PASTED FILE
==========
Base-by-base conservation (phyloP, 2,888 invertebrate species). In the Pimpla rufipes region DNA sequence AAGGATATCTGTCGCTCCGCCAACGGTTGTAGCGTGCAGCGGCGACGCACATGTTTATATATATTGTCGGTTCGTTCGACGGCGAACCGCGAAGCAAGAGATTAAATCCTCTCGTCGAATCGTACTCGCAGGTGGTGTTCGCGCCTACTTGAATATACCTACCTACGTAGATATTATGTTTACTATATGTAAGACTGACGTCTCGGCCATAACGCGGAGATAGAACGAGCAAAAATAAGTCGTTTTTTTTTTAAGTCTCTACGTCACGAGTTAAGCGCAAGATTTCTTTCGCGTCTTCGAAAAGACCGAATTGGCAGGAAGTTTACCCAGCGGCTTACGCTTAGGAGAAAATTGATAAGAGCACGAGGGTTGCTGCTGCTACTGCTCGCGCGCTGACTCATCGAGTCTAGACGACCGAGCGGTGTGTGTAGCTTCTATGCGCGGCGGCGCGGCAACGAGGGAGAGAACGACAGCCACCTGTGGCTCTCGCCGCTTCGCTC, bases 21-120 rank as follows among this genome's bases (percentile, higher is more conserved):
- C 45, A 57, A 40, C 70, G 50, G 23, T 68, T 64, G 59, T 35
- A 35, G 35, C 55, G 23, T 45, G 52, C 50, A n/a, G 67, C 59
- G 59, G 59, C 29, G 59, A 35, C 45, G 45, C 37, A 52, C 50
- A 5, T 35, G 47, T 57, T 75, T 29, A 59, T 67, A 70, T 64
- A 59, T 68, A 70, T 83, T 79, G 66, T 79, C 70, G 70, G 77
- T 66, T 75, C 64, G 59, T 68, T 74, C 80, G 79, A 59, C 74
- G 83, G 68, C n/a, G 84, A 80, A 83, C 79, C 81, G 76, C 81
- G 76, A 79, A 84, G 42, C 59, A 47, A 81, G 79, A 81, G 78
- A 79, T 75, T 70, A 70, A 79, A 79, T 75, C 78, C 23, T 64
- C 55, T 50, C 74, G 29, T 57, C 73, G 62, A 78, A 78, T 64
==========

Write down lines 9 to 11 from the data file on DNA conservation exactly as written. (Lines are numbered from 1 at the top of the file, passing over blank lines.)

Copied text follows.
- G 76, A 79, A 84, G 42, C 59, A 47, A 81, G 79, A 81, G 78
- A 79, T 75, T 70, A 70, A 79, A 79, T 75, C 78, C 23, T 64
- C 55, T 50, C 74, G 29, T 57, C 73, G 62, A 78, A 78, T 64